20 years of pain

Woman suffering with multiple ailments pleads for help

BY DEANDRA MORRISON
Online reporter
morrisond@jamaicaobserver.com

Wednesday, November 01, 2017

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The past two decades have been a medical nightmare for Lacia Manhertz-Malcolm.

The 42-year-old said she has been in and out of hospitals and doctors' offices since 1995 when she first complained of intense abdominal pains following the birth of her fourth child.

Today, she is afflicted with multiple ailments which she said were caused through negligence by doctors at the University Hospital of the West Indies (UHWI) and is now appealing to the public for help to meet her medical bills.

Manhertz-Malcolm told the Jamaica Observer that when she first went to the hospital the doctors did both an X-ray and an ultrasound but could not say what was causing her pain.

“They sent me home, even though I was still in pain. I tried telling the doctors that I don't think that I'm fit to go home because my abdomen still ached,” she related.

“They gave me some white substance, saying [I had] gastroenteritis, and while I was crying for the pain one of the doctors told me to shut up because I was just putting on a show,” she added

Manhertz-Malcolm said a few weeks later she was rushed back to UHWI with the same abdominal pain and after doing a second ultrasound doctors were still adamant that there was nothing in her stomach.

“However, I was taken to the theatre where they did surgery on my abdomen. They told me that they had found a gallstone in my gallbladder. They also told me that during the surgery my pancreas had been damaged and no insulin would be produced, so I would be diabetic,” she said, adding that the doctors removed the damaged pancreas.

Manhertz-Malcolm said she asked for the stones but was told they they had been sent to a lab for testing. She said to date she still has not seen them.

A year later, in 1996, Manhertz was back in hospital with the same abdominal pain. This time, she said, the doctors said the problem was with her appendix and they performed another operation to correct that.

“After that I didn't feel any more abdominal pain,” the woman said.

But now, Manhertz said, she is diabetic with eyesight and heart problems, plus there is water collecting around her lungs.

“At that time I was only 19 years old, I did not understand what was happening, but I think I was rushed into the first surgery too quickly,” the mother of five added.

The Observer spoke with Manhertz-Malcolm's mother, Marcia Williams, who has been helping to take care of her over the years.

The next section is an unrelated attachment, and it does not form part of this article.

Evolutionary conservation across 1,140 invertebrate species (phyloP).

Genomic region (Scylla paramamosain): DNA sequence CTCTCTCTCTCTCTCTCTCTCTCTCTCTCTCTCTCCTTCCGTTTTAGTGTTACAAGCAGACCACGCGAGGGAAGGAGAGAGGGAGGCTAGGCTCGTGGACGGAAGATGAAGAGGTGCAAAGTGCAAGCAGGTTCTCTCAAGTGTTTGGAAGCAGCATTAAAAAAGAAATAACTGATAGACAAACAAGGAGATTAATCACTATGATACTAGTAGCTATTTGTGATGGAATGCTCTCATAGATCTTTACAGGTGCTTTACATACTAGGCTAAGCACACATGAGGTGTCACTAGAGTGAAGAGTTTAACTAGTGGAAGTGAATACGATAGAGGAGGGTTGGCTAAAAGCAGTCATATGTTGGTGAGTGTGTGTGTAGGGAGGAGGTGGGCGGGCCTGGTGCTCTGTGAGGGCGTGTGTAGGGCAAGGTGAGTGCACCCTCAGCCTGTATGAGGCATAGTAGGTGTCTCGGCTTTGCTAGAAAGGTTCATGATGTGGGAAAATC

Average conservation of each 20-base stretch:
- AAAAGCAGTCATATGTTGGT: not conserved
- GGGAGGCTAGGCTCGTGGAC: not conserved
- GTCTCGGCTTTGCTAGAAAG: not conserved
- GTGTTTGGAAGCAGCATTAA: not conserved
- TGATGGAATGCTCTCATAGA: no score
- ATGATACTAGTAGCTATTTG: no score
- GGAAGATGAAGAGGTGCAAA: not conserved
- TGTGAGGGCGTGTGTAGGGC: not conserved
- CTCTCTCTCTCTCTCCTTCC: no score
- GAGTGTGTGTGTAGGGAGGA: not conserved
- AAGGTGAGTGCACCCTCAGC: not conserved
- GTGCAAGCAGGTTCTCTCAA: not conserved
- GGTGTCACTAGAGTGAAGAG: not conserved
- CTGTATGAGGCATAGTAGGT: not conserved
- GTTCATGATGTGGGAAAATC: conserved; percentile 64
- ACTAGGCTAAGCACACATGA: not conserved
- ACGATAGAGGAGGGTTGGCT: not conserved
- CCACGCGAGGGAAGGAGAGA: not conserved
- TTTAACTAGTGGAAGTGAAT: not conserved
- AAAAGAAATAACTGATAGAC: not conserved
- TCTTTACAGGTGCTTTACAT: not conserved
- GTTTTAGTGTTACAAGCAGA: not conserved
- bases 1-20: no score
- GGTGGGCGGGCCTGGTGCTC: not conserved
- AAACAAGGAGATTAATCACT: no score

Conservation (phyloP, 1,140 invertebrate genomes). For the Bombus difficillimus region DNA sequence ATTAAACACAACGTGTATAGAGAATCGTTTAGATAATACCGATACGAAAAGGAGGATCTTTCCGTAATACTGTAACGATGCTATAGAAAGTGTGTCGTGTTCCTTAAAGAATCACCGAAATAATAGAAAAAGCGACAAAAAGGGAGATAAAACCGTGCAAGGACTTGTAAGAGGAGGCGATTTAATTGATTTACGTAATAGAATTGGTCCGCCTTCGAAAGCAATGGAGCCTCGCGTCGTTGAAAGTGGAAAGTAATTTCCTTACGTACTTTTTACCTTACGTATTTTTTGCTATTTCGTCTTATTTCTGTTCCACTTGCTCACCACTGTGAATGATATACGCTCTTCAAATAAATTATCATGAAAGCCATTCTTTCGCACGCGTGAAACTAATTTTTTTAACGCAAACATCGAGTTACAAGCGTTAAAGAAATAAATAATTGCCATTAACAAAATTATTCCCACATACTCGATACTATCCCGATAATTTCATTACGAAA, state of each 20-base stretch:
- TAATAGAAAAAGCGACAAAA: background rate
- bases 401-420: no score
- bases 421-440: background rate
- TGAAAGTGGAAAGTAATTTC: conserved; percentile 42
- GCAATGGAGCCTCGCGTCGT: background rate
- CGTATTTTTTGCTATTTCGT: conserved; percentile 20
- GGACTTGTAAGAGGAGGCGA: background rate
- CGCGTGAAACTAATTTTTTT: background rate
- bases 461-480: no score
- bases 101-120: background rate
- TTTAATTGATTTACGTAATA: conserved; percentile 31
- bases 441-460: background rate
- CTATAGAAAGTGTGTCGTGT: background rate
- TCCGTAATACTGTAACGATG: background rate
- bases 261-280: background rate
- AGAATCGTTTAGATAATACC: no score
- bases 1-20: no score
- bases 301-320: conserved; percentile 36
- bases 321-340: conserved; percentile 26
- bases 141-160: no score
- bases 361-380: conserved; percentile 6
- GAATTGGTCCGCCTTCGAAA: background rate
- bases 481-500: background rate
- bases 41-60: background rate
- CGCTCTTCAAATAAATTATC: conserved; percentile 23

Williams echoed her daughter's plea for help because of the mounting medical bills.

“We really need the help, because none of her children (ages 27, 26, 24, 23 and 15) are gainfully employed and I can hardly do anything because I'm retired,” said Williams who was assistant librarian at Mavis Bank High School.

When asked if the family sought legal advice in relation to her daughter's complaints about negligence, Williams replied, “I wasn't really aware that I could seek legal advice when everything happened, and I don't have any money to do that now because I don't even start getting pension or anything.”

The Observer spoke with one of Manhertz-Malcolm's doctors, who has been treating her since 2016. The doctor, who asked not to be named, confirmed that she has several diabetes-related ailments, including kidney failure, which requires her to do dialysis twice per week at a cost of $24,000 to $25,000 each week.

“Water has also collected around her lungs because her kidney is unable to excrete water, and so it has collected in her face, in her legs and stomach,” the doctor explained.

She added that Manhertz-Malcolm is also in need of laser eye surgery because her eyesight has been damaged due to diabetes.

Manhertz-Malcolm said that in May 2015 she was advised by doctors that she needed to do a biopsy because of her failing kidneys.

However, she said that after scheduling the procedure she became ill and advised her daughter to reschedule her appointment at UHWI where she had done her first surgery in 1995.

Manhertz-Malcolm said that when her daughter got to the hospital she was told that they could not find her mother's records so they refunded her money.

“I don't know how that could be because I was admitted there for about three weeks that same year,” she said.

When contacted, the hospital recommended that Manhertz-Malcolm write a letter to the chief executive officer about the matter.

Since 2017, Manhertz-Malcolm has been spending six hours on dialysis twice per week and is taking a total of 21 different medications.

“Now I'm on dialysis and I feel like giving up because of how expensive that treatment is and how hard it will be for my family,” said the distressed mother.

She is currently staying with her 23-year-old daughter, Tashonie Edwards, who is studying beauty therapy in a HEART Trust/NTA programme.

“It's very hard on me because I have to charter a taxi that costs $4,800 per week to take her to and from the hospital for dialysis,” Edwards said, adding that she is the one sending her 15-year-old sibling to school.

Manhertz told the Observer that when she wasn't so ill she worked in a wholesale, but had to stop because of her frequent trips to the doctor.

“The lady that owned the wholesale said she wanted to help me but couldn't because I was absent so much, so she had to let me go.”

“It is really rough now, and that is why I'm asking for help,” she added.

Anyone who wishes to help Lacia Manhertz-Malcolm may make a deposit to account number 10506338 at the Jamaica National Bank, Papine branch.


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